Okay that time of the year. The end of it actually. And all of you must be dying to know the Greatbong’s Hindi movie picks of the year—the best, the worst and the so-bad-its-good-and-so-you-have-to-watch-it. Well even if you aren’t, here they are. Packaged into small capsules for your pleasure.
Good Movies. Seriously I mean it.
5. Page 3: Madhur Bhandarkar exposes the seamy underbelly of the Mumbai glitterati—sex tourism, the casting couch, bitchiness, drug-use, media manipulation and bad acting. Okay not the last one. But you get the picture.
Paisa Wasool: Good low-key acting, a grounded-in-reality plot and an electric ending.
Bheja Fry: Slow to gain momentum in the initial reels.
Not to be missed: David Bowie’s “Let’s Dance“, remixed desi-style with Punjabi punched-in, being danced away to by a girl in a drug joint.
4. Tango Charlie: It may be a sad commentary on Indian “war movies” but Tango Charlie is, in my opinion, a far better war movie than “LOC Kargil” (an iterative loop of songs and tearful farewells) and “Lakshya” (Farhan Akthar should just stay with rich yuppie kids).
Paisa Wasool: The scene in the jungles of the Northeast where the master insurgent (played with undiluted avarice by Kelly Dorji) leaves a soldier dying with his entrails hanging out in the hope that his death throes will attract his fellow armymen to come out of their hidden battle positions. And the camera focusing on one of the armymen– his face drawn into an agonized grimace as his friend lies dying a horrible death a few yards in front of him and he is unable to come out of his hidden position in order to aid him, possibly brings out the horror and dehumanizing effects of war more than the flag-waving jingoism of “LOC Kargil”. A power moment.
Bheja Fry: Tanisha. Enough said.
Not to be missed: Nandana Sen in the cave. Again enough said.
3. Shabd: Falsely marketed as a skin-flick, Shabd is an extremely sensitive, artistic, multi-hued movie about love, control and obsession which was far beyond the maturity level of the average Indian movie-goer. Please see my detailed review here.
Paisa Wasool: Treads territory mainstream Hindi movies dare not go —with the unfortunate effect that most people just don’t get the movie.
Bheja Fry: Zayed Khan and his attempts to copy the Khan. Stop him. Please.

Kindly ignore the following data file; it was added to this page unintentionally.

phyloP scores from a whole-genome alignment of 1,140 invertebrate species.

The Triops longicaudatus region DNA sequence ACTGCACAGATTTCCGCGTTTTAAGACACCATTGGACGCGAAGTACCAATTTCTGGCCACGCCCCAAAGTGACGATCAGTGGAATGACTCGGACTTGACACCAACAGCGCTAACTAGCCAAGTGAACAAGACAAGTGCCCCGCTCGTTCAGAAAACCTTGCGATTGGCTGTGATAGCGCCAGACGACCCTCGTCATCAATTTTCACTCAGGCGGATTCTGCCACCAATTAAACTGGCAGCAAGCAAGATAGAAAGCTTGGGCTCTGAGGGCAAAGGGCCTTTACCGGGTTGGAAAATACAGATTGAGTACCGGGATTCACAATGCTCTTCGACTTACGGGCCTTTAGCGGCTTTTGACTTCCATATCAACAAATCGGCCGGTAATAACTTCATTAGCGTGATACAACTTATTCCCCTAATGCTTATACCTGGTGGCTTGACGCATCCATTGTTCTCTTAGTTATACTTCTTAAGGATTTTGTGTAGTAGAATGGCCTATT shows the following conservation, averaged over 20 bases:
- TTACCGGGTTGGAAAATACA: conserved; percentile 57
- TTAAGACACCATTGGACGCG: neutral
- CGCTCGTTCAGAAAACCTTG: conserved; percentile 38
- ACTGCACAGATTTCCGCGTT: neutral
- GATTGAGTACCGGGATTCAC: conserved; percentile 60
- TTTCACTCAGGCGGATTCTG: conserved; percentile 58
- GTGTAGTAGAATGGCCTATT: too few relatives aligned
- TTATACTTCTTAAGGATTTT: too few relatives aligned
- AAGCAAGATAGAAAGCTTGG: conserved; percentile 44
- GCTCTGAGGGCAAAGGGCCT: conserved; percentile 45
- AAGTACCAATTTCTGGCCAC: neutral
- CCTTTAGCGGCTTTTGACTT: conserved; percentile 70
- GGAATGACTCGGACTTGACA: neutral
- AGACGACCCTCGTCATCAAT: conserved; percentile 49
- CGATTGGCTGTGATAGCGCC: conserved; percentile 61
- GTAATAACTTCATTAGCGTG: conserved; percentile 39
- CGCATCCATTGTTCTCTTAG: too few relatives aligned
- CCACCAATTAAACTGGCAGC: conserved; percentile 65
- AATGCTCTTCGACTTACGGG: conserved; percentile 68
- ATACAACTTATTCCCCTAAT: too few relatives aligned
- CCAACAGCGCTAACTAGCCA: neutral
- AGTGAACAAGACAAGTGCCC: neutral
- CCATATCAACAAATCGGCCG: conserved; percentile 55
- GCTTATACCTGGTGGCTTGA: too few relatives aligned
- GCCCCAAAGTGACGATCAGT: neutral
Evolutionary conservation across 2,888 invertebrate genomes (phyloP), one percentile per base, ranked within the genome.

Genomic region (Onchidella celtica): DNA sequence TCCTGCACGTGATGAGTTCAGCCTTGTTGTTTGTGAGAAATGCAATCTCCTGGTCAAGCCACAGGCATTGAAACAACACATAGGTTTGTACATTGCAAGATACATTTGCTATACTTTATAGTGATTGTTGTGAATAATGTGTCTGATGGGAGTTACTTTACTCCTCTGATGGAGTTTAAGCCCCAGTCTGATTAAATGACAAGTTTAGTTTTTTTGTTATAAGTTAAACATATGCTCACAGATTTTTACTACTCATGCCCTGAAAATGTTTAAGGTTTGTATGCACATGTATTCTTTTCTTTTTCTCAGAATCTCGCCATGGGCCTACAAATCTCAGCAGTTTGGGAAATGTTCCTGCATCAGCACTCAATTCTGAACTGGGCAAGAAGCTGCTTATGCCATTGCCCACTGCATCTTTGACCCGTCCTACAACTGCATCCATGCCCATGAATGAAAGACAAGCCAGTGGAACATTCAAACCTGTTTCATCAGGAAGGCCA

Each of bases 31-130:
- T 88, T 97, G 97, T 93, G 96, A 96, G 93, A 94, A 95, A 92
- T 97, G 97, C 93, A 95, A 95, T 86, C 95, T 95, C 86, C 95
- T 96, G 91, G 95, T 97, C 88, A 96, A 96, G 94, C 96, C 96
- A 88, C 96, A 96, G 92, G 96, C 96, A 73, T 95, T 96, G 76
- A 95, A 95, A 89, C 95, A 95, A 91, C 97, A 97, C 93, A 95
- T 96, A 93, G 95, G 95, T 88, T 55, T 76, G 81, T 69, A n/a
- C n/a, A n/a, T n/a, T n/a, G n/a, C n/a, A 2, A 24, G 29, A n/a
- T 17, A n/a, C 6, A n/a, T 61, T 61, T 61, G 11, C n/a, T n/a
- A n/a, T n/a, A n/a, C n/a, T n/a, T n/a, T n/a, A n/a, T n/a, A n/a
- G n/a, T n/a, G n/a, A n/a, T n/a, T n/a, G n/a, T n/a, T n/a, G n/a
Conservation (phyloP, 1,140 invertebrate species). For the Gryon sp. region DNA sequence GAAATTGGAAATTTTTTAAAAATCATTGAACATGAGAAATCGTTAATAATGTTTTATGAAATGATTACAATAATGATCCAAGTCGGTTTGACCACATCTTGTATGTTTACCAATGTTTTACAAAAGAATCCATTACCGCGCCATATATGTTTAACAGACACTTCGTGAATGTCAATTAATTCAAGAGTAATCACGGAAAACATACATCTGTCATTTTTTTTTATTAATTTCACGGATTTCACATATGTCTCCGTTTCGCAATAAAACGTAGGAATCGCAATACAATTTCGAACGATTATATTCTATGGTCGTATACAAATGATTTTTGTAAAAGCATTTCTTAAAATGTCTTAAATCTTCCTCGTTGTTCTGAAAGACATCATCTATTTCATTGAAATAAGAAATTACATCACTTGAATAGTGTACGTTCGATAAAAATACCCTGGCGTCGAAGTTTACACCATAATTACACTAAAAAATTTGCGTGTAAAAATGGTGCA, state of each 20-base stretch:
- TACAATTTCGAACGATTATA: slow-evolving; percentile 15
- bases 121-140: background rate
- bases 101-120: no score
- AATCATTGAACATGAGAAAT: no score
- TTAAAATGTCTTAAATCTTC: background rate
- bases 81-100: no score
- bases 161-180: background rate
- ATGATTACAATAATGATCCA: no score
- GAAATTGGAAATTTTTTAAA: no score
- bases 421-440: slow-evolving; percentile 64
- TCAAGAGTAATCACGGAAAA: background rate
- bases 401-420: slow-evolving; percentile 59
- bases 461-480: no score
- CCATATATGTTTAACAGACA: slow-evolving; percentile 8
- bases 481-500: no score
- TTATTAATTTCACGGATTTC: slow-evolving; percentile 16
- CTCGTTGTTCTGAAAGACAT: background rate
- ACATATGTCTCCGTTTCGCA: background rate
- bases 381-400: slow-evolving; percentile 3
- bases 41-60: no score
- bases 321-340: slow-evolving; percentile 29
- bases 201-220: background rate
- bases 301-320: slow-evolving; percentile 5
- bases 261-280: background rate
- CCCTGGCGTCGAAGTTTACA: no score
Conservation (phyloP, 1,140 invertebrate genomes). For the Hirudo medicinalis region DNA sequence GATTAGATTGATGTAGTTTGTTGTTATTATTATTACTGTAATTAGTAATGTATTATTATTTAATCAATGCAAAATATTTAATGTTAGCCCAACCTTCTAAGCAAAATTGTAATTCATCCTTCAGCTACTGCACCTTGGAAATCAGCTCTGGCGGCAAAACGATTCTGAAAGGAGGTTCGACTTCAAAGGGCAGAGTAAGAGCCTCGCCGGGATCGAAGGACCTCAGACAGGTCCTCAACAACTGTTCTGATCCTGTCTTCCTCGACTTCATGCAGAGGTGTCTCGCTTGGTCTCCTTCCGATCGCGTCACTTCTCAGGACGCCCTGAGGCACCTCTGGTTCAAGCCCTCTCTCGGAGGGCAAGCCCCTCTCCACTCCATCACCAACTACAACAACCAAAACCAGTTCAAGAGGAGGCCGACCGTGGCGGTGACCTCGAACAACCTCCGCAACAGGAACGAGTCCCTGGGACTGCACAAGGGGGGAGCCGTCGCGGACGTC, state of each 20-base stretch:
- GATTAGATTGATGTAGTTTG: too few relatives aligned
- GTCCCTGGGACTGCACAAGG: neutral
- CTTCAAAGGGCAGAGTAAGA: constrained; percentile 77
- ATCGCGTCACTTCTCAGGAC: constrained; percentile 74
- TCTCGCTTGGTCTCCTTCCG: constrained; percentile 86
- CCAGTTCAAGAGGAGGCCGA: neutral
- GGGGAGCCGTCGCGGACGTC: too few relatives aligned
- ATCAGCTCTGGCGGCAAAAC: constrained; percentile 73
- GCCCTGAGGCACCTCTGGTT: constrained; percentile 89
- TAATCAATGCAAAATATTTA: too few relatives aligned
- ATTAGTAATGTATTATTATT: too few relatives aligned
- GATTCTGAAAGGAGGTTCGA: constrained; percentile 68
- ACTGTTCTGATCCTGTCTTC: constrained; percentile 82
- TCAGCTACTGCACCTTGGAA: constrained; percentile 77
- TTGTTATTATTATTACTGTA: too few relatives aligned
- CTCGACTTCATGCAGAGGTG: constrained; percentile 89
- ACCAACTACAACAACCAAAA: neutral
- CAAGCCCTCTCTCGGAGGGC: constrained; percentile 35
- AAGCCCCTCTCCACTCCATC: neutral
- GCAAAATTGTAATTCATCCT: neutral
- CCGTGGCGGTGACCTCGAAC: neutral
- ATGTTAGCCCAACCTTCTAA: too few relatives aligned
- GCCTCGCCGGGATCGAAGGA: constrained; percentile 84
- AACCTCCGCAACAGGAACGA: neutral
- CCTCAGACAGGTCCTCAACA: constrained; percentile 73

Not to be missed: Aishwarya in a black sari dancing to a Santana-inspired “Sholon Si”. No acting needed. The universe is perfect.
2. Maine Gandhi Ko Nahin Mara: Jahnu Barua, the rising star of the “Bollywood alternative” firmament makes his first foray into the mainstream with “Maine Gandhi Ko Nahin Mara”– a poetic, often surreal journey into the twilight zone of senescence and loss.
Paisa Wasool: Anupam Kher, one of the greatest (but grossly misused) actors of his generation, gives an Oscar-worthy performance as an aging idealist who is losing touch with reality—-the great actor we lost after “Sharangsh” is back.
Bheja Fry: None.
Not to be missed: A long shot of Anupam Kher sitting crumpled at the foot of Gandhiji’s statue,- a realization of the full power of the celluloid medium to convey emotions without verbiage and explicit drama—a fact Hindi moviemakers fail to realize without exception.
1. Black Friday: Anurag Kashyap’s explosive documentary-like, stark look at the conspiracy behind the Bombay Blasts of 1993 pulls no punches, takes no sides, glorifies nobody and villifies none. Losing neither the larger historic context of the incident nor the personal tragedies of the different protagonists, “Black Friday” is by far 2005’s best Hindi movie.
Paisa Wasool: No love story. No songs. No dreams. Just realism. And mind numbing terror. Because it really happened.
Bheja Fry: None.
Not to be missed: Tiger Memon (Pavan Malhotra)’s rage when he sees that his godown has been burnt to ashes by Hindu rioters while everything around him is untouched—a moment where despite his villainy you realize that he is, like everyone else, a victim of the maelstrom of hatred set into motion by forces far more powerful than he can fathom.
[The worst movies and the so-bad-it-is-good follow in a subsequent post.]